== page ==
Tarek El Moussa has dealt with some pretty extreme smells in his career flipping houses. He’s put up with dreaded “cat houses,” the stench of mold, and even human feces.
But in the latest episode of “Flipping 101 With Tarek El Moussa,” he deals with a new doozy of an odor: marijuana.
In the episode titled, “That New Flipper Smell,” El Moussa works with John, a 19-year-old flipper trying to make good on his first big project. He’s working at a real estate investment firm, and has to prove his worth to move ahead in the company.
But John realizes his Fullerton, CA, flip may be in trouble when El Moussa finds a marijuana farm in the neighbor’s yard. Things get even worse when El Moussa finds out that John has dangerously underestimated the rehab budget.
Can El Moussa help John turn a profit, or will this smelly house turn into a marijuana-tainted money pit? Read on to find out how John and El Moussa fix up this house, and the lessons we can all learn from the process.
Save money on fencing
When John first shows El Moussa the backyard, El Moussa spots, or rather smells, the marijuana problem wafting over from the neighbor’s yard right away.
Of course, growing marijuana is legal in California, but El Moussa knows that the overwhelming scent could be a deal breaker for some buyers.
El Moussa explains that the new buyer might have kids, and parents might not want their kids smelling marijuana whenever they go outside. “I wouldn’t be too excited about my kids back here with those big marijuana plants,” El Moussa says.
While John’s solution is to simply cover it up with a taller fence, El Moussa says that more fencing would be a waste of money. He recommends they keep the fence the way it is, focus on cleaning up the yard, and simply go talk to the neighbor.
So, John asks the neighbor about his plans for the marijuana. It turns out that the neighbor will be selling what he’s grown, and the plants should be gone by the time John puts the house on the market.
Good thing that John didn’t spend money on a fence he didn’t need!
Adding shutters can make for a cheap fix
When it comes to revamping the exterior, John wants to give this house a modern look, with a fresh coat of white paint. El Moussa loves the idea, but thinks that this house may need a little something extra to make the exterior pop.
He recommends adding some simple wood shutters to the front window. That will add some contrast and depth to the front of the home, without costing a fortune.
In the end, El Moussa proves he was right. The shutters bring the perfect amount of color and character to this midcentury modern home.
Save money with mulch
While the exterior of the house may only need a few quick cosmetic fixes, John and El Moussa agree that the cracked driveway is a big problem.
El Moussa recommends redoing the driveway, but laying it a little bit smaller, to save some money. Then, to fill up the space, he recommends putting some mulch in on the left side of the yard.
Mulch, El Moussa explains, is a great option for this house.
“It has that midcentury modern feel,” he says, “it costs almost nothing, you don’t have to do irrigation, and it’ll actually be a design feature.”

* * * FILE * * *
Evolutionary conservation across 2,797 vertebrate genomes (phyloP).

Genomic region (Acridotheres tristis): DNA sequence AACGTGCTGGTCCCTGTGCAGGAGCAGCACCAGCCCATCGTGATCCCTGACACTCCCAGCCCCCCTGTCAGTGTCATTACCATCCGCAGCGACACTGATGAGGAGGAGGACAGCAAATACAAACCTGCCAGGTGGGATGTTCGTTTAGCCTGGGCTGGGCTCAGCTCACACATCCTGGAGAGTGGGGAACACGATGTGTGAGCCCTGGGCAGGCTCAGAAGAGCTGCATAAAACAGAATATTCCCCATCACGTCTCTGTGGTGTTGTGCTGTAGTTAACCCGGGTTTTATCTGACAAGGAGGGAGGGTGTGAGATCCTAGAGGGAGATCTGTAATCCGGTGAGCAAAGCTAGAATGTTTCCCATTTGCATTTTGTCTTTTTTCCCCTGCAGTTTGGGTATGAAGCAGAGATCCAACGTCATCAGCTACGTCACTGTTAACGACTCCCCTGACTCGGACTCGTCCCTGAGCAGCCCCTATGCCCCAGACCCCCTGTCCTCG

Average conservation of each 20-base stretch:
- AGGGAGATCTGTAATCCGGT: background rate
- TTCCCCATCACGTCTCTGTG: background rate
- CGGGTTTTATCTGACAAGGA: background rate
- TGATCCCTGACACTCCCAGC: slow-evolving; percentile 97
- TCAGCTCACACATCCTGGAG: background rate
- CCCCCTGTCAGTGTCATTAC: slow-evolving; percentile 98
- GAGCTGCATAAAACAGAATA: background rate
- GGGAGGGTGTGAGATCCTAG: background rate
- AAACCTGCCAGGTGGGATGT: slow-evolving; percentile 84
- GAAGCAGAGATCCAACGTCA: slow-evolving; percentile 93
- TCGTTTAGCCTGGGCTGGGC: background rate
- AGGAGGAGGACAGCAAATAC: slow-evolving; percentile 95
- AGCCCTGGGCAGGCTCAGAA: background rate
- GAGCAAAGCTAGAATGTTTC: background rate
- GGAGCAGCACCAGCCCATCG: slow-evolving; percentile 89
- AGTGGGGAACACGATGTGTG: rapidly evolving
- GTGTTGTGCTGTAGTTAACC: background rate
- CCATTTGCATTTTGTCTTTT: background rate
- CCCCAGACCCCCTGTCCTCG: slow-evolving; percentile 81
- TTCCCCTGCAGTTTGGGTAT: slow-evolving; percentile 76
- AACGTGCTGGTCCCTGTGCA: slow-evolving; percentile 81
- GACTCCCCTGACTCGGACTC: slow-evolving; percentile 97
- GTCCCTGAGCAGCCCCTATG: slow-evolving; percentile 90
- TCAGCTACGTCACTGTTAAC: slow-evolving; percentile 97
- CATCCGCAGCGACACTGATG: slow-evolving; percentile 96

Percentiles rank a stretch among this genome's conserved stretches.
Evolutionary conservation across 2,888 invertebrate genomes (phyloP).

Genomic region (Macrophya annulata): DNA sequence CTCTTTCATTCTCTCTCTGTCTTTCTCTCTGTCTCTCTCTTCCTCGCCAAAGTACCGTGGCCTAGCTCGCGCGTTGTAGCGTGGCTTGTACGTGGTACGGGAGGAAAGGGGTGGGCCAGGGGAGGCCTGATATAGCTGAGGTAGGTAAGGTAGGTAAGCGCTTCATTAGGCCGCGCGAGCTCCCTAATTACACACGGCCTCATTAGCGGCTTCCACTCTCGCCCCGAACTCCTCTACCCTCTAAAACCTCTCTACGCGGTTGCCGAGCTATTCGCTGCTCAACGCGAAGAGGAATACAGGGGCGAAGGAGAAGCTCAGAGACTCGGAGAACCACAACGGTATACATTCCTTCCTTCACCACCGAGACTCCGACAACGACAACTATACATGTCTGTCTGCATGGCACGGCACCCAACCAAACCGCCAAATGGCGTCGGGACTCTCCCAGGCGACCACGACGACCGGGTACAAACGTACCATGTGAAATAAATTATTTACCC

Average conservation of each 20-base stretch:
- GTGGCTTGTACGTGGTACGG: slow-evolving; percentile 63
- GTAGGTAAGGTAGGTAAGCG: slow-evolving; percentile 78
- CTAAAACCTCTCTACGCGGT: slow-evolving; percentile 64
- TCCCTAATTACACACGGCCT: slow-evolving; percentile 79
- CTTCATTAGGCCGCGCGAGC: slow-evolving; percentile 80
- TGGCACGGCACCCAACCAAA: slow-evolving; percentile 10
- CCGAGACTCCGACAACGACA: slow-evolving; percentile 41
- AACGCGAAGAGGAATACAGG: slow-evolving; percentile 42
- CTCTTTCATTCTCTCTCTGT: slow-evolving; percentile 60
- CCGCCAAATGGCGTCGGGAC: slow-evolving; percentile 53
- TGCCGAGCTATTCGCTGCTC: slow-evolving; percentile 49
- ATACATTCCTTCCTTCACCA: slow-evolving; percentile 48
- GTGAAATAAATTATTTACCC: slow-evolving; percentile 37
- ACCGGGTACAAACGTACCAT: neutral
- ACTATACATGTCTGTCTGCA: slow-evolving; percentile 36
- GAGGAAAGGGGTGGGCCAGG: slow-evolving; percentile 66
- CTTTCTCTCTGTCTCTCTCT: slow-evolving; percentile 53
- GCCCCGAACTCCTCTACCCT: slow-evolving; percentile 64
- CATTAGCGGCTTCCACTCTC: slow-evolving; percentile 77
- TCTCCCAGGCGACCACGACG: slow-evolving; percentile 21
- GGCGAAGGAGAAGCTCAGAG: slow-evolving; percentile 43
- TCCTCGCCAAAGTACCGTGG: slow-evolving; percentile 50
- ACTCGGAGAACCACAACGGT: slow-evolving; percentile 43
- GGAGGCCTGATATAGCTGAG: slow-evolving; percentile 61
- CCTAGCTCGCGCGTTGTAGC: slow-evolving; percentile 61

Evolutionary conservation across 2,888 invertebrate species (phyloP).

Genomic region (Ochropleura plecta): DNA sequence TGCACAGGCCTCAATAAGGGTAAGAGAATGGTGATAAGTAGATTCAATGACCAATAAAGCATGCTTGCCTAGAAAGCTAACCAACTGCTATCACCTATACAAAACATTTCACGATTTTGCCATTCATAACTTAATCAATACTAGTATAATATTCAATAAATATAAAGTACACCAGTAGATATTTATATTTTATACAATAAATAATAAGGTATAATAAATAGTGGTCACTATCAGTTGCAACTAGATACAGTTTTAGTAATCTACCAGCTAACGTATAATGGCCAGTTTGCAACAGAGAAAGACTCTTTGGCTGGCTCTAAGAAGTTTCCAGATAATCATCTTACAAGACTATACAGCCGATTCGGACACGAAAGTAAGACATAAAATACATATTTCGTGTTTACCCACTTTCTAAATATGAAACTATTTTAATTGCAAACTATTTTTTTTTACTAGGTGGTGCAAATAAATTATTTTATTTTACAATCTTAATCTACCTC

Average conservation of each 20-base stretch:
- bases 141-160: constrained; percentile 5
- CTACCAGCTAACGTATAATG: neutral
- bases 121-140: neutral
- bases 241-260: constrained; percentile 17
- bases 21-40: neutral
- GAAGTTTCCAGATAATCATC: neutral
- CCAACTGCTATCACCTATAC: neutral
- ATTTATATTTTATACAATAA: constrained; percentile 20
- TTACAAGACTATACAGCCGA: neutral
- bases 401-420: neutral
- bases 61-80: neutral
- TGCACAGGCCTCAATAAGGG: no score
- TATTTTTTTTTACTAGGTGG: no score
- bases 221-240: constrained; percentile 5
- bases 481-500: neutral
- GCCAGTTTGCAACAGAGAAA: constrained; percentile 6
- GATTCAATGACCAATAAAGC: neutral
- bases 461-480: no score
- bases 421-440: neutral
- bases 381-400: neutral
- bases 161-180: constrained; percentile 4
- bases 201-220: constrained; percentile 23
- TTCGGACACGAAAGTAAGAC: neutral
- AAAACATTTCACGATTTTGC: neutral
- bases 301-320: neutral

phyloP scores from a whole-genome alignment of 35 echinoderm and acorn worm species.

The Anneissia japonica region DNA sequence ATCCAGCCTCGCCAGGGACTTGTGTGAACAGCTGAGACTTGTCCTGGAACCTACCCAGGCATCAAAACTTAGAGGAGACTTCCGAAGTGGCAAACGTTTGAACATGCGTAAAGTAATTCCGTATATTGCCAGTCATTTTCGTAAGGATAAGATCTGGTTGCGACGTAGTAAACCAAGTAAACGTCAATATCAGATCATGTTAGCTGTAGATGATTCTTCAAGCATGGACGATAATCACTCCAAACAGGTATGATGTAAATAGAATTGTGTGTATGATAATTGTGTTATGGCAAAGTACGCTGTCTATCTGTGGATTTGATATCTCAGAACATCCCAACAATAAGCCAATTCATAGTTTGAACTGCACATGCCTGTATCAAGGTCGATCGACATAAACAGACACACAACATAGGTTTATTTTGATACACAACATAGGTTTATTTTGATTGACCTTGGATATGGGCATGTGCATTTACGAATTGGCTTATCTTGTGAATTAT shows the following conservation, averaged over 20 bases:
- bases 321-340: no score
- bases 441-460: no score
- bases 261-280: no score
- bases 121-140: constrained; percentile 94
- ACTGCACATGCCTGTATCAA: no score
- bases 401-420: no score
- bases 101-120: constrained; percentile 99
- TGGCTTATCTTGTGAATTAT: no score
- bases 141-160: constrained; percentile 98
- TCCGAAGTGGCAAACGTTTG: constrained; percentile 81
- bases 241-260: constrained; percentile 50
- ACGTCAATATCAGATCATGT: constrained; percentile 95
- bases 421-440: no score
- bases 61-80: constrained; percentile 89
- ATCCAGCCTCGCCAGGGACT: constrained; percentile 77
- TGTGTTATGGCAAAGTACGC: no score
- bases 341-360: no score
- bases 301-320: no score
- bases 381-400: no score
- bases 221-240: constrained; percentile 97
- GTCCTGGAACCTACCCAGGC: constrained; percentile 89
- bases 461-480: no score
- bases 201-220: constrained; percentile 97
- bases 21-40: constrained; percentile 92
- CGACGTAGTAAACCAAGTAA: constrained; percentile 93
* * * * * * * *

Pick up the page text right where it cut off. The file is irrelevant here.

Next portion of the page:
With a flip, time is money
Usually, selection of a backsplash is a thoughtful, carefully considered process. But for this flip, El Moussa has to throw his best practices out of the window.
The renovation is delayed because John can’t pick a tile for the kitchen backsplash, and El Moussa is disappointed, explaining that some of the biggest delays happen when materials aren’t chosen on time.
He looks through the three tile samples John has picked out, and while his favorite is a dark, modern tile, he chooses a white-and-gray design, because it’s the only one that is available immediately.
Luckily, the tile choice works well in this midcentury modern home, bringing some extra style to the kitchen.
Bring light in by removing a patio roof
When El Moussa and John first walk into the home, John explains that he’s thinking of putting a skylight in the living room to add some light. El Moussa tells John to save his money.
Once the old patio roof outside is removed, the sun shines through the back door and into the living space. It’s an easy—and inexpensive—solution.
Was Tarek El Moussa’s ‘Flipping 101’ tutorial a success?
There’s a lot riding on this flip. John’s reputation as a new house flipper is on the line, and on top of that, his investor has a lot to lose.
Since John is working for an investment firm, he’s not the one fronting the money. So, when he estimates the renovation costs at $60,000, and El Moussa says it will take at least $15,000 to $20,000 more, John has to go back to the investor and ask for more money. He’s not off to a good start.
However, with El Moussa’s help, the flip soon gets back on track—and the renovation looks amazing.
With a $430,000 purchase price, $90,000 in rehab, $30,000 in closing costs, plus $15,000 in interest, their break-even price is $565,000.
John and the investor end up listing the house for $649,900 and selling it for more than the list price, at $680,000. They end up making a profit of $115,000. Not too shabby for a first flip!
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